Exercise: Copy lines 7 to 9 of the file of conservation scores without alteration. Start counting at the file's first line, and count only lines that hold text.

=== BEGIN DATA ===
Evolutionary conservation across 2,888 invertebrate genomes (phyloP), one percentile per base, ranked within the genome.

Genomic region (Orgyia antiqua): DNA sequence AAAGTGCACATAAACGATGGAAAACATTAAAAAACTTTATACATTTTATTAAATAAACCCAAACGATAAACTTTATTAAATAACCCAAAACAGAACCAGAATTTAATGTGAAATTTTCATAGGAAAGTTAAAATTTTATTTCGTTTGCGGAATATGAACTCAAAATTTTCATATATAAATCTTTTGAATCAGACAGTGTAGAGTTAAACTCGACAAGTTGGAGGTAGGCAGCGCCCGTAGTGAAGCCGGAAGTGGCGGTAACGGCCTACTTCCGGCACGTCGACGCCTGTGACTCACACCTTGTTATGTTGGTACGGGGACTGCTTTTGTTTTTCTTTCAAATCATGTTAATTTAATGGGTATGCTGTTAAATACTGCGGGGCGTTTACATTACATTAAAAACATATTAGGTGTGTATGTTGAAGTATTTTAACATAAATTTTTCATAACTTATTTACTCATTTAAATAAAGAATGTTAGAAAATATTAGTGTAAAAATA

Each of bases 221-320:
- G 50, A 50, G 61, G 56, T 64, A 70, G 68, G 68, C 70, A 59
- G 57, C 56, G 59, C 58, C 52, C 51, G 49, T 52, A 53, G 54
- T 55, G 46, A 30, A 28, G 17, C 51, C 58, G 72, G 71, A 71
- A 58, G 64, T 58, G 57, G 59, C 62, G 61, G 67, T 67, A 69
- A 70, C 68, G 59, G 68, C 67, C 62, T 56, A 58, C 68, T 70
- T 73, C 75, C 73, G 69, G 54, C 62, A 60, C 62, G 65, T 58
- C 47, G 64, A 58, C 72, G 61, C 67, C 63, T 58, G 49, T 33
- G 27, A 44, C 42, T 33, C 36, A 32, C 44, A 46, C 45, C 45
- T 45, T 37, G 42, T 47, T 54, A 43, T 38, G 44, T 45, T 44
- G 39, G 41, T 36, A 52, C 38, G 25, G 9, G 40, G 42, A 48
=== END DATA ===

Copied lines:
- A 58, G 64, T 58, G 57, G 59, C 62, G 61, G 67, T 67, A 69
- A 70, C 68, G 59, G 68, C 67, C 62, T 56, A 58, C 68, T 70
- T 73, C 75, C 73, G 69, G 54, C 62, A 60, C 62, G 65, T 58